Further And Further Apart: Microsoft To Drop “Nokia” Name From Future Smartphones As Nokia Gets New CEO

There was a moment when Microsoft and Nokia were married; it was that time period starting when then-Nokia chief Stephen Elop went all-in with Microsoft’s new Windows Phone platform at the expense of Nokia’s homegrown options and ending when Microsoft acquired Nokia’s mobile business.

As the dust settles, Elop is back at Microsoft at the Executive Vice President of Devices, the “Nokia” name will disappear from Microsoft’s smartphones, and Nokia names a new CEO; the two companies are suddenly far apart and moving in opposite directions.

Stephen Elop Q&A
Elop answering questions

In a Q&A session yesterday (Elop’s first day at the new gig), the first question was about whether or not Microsoft would continue to use the Nokia brand name. “Nokia as a brand will not be used for long going forward for smartphones,” replied Elop. “Work is underway to select the go forward smartphone brand.”

He did note that the Nokia X line will live on, possibly with the brand name intact, and he was bullish on the future of handset and services innovation that Microsoft can explore with these smartphones now that the two companies are no longer separate. Additionally, Microsoft will continue to license Windows Phone to other OEMs.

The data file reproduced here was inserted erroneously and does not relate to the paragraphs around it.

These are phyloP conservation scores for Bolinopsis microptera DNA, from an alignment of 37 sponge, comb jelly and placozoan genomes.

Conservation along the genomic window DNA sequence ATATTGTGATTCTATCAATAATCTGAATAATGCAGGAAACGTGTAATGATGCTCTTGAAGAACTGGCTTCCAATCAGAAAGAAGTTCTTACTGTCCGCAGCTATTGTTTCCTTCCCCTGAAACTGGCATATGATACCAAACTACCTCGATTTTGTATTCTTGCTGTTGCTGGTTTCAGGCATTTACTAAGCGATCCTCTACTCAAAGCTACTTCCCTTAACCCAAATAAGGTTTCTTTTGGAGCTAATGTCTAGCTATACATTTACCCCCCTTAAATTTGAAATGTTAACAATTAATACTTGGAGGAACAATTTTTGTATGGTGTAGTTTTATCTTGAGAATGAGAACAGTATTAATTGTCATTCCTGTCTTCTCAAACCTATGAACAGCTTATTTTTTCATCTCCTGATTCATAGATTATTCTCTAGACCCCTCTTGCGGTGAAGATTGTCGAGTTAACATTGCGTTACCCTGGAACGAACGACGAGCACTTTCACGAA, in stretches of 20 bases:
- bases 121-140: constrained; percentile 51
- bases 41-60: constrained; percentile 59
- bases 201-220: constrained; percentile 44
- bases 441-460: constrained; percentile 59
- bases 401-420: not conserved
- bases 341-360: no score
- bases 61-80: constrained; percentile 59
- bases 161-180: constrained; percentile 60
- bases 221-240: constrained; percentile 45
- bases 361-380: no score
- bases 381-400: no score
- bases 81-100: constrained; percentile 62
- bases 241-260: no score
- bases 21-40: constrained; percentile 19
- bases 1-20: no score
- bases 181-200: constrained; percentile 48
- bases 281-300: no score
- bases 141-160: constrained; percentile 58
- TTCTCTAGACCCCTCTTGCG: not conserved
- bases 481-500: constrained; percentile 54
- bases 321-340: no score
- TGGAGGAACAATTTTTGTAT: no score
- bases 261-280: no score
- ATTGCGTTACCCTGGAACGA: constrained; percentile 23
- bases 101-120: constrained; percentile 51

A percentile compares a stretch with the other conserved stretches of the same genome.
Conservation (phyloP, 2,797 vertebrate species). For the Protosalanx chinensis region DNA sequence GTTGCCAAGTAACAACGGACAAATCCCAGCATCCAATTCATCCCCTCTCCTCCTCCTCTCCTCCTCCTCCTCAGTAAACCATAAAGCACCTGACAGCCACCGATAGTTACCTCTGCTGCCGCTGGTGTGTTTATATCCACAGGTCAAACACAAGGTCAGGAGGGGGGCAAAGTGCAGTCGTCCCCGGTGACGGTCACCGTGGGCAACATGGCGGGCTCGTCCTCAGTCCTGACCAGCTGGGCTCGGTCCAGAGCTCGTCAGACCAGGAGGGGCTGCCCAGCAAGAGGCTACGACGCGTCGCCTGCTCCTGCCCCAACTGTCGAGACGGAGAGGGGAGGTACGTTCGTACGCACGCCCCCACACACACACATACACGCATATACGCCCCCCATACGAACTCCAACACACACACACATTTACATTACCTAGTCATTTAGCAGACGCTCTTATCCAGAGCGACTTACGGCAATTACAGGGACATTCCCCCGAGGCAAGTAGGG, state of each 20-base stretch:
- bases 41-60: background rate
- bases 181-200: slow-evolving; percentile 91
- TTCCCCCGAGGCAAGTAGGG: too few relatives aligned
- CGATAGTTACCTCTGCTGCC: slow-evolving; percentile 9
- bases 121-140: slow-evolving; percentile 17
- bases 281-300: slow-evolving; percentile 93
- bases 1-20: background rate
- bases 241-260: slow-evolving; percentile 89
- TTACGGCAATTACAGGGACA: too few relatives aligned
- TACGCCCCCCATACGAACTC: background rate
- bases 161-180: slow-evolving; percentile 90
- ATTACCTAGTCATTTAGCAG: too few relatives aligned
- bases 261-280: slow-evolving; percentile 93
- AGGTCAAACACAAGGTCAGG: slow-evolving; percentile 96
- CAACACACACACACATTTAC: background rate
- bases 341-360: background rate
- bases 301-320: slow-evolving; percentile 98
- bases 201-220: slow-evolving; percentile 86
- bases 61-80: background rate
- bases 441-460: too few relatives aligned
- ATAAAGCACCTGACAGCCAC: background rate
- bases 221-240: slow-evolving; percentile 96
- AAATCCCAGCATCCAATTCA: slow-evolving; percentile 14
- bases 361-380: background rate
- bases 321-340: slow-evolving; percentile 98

Nokia, meanwhile, has appointed a new CEO. Rajeev Suri will officially take the helm as of May 1st. Suri has been at Nokia for nearly 20 years, most recently serving as CEO of NSN, a joint venture between Nokia and Siemens.

Rajeev Suri
Nokia CEO Rajeev Suri

Suri has his work cut out for him. Following the Microsoft acquisition and decidedly uneven financials from Q1 2014, the company is in a delicate transition period. There is a plan, though; it includes a EUR 5 billion capital restructuring plan, as well as technological goals.

"The world of technology is on the verge of a change that we believe will be as profound as the creation of the internet" said Suri in a press release. "With our three strong businesses--Networks, HERE and Technologies [the latter is mostly its IP portfolio and licensing program]--and position as one of the world's largest software companies, we are well placed to meet our goal to be a leader in the technologies for a world where everybody and everything is connected."

Nokia, it seems, has its sights set on that “next billion” technology users, and it will be exploring new mobile technologies, well.

Even so, Nokia suddenly looks like a very different company--and so does Microsoft.